Who to Call First?
Whether you received a 2 a.m. phone call with news of an unexpected death or shared your loved one's final moments of a long illness, your initial reaction to the death was likely shock. It doesn't seem to matter how prepared we are - or aren't - a loved one's death often leaves us feeling numb and bewildered. If you're responsible for making the funeral arrangements or executing the will, shock and grief can be immobilizing. Even simple decisions can be overwhelming.
Making the First Phone Call
What to do first depends on the circumstances of the death. When someone dies in a hospital or similar care facility, the staff will usually take care of some arrangements, such as contacting the funeral home of your choice, and if necessary, arranging an autopsy. You will need to notify family, friends and clergy. It may be easier on you to make a few phone calls to other relatives or friends and ask each of them to make a phone call or two to specific people, so that the burden of spreading the news isn't all on you. If you are alone, ask someone to keep you company while you make these calls and try to cope with the first hours after the death.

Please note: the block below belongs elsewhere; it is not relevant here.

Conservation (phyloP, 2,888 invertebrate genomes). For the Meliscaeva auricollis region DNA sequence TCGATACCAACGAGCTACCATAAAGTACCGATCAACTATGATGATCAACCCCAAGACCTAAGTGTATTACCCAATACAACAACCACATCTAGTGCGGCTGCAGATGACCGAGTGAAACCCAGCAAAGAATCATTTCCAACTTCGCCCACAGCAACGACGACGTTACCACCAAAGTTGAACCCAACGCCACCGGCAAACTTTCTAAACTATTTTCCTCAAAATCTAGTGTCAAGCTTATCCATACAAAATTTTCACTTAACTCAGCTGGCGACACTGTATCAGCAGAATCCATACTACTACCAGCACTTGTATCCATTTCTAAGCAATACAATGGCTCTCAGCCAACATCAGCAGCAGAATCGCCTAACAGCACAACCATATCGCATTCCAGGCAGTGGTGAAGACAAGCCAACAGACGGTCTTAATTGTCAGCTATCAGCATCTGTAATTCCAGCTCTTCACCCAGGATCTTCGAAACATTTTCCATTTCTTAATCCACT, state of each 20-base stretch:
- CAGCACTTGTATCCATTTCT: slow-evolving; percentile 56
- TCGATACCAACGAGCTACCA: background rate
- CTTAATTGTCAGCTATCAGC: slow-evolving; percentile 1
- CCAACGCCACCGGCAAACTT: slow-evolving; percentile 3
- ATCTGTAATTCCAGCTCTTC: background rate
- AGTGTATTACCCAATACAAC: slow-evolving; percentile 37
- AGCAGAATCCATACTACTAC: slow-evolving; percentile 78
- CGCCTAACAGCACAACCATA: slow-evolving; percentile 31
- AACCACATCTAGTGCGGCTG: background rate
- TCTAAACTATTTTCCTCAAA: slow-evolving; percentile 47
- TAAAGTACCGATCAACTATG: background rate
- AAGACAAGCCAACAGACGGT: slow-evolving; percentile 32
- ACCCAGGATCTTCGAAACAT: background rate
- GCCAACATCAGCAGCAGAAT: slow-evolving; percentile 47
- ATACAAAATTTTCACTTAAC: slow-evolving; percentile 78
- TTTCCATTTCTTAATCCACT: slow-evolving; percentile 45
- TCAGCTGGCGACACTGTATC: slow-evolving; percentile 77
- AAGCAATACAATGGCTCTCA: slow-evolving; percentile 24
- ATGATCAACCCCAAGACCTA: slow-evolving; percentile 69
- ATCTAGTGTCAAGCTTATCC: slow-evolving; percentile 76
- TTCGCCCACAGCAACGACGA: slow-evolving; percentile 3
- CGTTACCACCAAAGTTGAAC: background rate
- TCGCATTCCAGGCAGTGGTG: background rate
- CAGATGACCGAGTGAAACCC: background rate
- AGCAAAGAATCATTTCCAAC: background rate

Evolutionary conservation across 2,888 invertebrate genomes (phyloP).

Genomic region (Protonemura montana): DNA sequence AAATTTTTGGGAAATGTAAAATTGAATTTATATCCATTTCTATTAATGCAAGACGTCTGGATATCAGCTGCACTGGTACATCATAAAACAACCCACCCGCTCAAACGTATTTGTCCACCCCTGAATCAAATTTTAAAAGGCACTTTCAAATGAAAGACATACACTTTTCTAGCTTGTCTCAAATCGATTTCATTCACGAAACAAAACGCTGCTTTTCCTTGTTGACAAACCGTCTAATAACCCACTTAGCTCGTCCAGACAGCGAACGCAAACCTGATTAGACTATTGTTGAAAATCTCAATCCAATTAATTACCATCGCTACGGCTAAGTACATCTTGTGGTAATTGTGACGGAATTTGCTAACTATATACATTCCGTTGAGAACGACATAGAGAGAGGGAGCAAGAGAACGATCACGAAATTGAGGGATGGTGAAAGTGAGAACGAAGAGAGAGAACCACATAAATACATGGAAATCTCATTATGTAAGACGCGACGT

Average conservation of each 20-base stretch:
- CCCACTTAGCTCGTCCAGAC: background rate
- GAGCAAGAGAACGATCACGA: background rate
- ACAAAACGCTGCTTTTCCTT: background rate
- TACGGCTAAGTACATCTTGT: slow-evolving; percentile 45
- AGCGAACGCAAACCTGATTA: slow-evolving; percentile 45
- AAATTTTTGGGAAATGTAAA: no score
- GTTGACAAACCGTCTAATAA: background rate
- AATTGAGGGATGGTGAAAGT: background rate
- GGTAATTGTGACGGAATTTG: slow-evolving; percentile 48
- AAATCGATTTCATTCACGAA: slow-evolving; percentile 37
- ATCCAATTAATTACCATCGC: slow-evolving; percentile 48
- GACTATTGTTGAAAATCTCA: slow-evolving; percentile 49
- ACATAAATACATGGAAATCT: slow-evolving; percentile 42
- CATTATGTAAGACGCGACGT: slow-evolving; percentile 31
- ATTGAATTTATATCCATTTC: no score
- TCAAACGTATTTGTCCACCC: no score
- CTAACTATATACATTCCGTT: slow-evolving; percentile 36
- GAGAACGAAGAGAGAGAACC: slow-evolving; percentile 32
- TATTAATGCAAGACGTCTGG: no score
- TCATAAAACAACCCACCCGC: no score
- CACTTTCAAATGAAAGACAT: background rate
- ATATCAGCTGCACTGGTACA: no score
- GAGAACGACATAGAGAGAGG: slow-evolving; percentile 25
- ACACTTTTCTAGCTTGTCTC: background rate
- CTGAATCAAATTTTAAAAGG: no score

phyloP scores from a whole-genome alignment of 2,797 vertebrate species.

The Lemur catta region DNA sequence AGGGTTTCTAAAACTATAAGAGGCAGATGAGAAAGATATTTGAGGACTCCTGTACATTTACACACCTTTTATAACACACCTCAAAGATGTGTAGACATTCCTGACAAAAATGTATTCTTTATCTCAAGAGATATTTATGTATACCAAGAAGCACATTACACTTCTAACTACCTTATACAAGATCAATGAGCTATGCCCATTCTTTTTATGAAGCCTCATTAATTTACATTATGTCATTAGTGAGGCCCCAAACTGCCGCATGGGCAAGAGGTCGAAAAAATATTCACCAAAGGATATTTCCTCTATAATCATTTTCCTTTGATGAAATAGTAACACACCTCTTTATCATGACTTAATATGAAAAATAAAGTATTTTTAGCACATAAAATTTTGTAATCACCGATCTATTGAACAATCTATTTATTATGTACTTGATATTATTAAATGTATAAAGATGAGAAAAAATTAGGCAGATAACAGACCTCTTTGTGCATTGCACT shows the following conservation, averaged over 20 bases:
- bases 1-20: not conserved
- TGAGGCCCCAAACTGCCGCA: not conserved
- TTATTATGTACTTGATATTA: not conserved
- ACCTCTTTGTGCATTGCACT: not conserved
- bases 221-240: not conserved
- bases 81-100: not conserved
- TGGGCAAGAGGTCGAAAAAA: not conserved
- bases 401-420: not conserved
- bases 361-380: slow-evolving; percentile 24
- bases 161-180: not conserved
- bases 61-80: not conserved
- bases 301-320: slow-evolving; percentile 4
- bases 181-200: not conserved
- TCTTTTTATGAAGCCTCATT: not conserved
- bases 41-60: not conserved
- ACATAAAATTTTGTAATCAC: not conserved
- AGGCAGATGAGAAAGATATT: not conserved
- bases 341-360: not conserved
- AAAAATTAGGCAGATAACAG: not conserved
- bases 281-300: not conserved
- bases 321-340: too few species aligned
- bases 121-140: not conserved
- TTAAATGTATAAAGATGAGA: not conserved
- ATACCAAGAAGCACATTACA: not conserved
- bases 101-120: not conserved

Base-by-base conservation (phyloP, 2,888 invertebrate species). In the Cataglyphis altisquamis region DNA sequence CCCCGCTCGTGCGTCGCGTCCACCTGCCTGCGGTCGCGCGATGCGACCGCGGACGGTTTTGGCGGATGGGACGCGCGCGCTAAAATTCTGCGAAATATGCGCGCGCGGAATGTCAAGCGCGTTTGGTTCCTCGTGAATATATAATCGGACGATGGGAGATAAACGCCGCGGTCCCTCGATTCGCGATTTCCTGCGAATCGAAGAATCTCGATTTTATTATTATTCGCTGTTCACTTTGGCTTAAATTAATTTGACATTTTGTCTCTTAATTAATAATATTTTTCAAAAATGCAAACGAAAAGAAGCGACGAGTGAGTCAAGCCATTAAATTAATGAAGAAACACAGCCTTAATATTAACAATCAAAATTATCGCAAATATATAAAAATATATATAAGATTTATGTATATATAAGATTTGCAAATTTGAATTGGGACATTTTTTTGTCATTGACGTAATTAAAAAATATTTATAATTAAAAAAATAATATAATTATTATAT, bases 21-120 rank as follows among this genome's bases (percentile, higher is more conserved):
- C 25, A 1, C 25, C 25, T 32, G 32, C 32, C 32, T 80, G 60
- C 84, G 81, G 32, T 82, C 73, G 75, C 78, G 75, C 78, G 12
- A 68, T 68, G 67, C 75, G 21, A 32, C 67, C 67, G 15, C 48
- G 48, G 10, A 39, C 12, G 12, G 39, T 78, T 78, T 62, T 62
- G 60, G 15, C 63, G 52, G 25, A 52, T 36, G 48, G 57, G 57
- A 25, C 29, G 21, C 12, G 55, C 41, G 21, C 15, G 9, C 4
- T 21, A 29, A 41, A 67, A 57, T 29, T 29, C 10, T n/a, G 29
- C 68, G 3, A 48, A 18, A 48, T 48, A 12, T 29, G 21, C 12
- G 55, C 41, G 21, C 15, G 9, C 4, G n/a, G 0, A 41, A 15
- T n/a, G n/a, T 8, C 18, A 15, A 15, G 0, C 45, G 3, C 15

Call a Funeral Director
Whatever the circumstances of death, one of your first calls should be to a licensed funeral director. We are here to help you:
Call the Employer
If your loved one was working, you will need to call his or her employer immediately. At some later time, you will have to contact them to find out about the deceased's benefits and any pay that is due, including vacation or sick time, disability income, etc. Find out whether you or other dependents are still eligible for benefit coverage through the company. Be sure to inquire as to whether there is a life insurance policy through the employer and, if so, who the beneficiary is and how one should go about filing a claim.
Call the Life Insurance Company
Look through the deceased's paperwork for the life policy. Call the agent or the company and find out how to file a claim. Usually the beneficiary (or the beneficiary's guardian, if a minor) must complete the claim forms and related paperwork. You'll need to submit the death certificate and a claimant's statement to establish proof of claim. Remember to ask about payment options. You may have a choice between receiving a lump sum or having the insurance company place the money in an interest-bearing account from which you can write checks.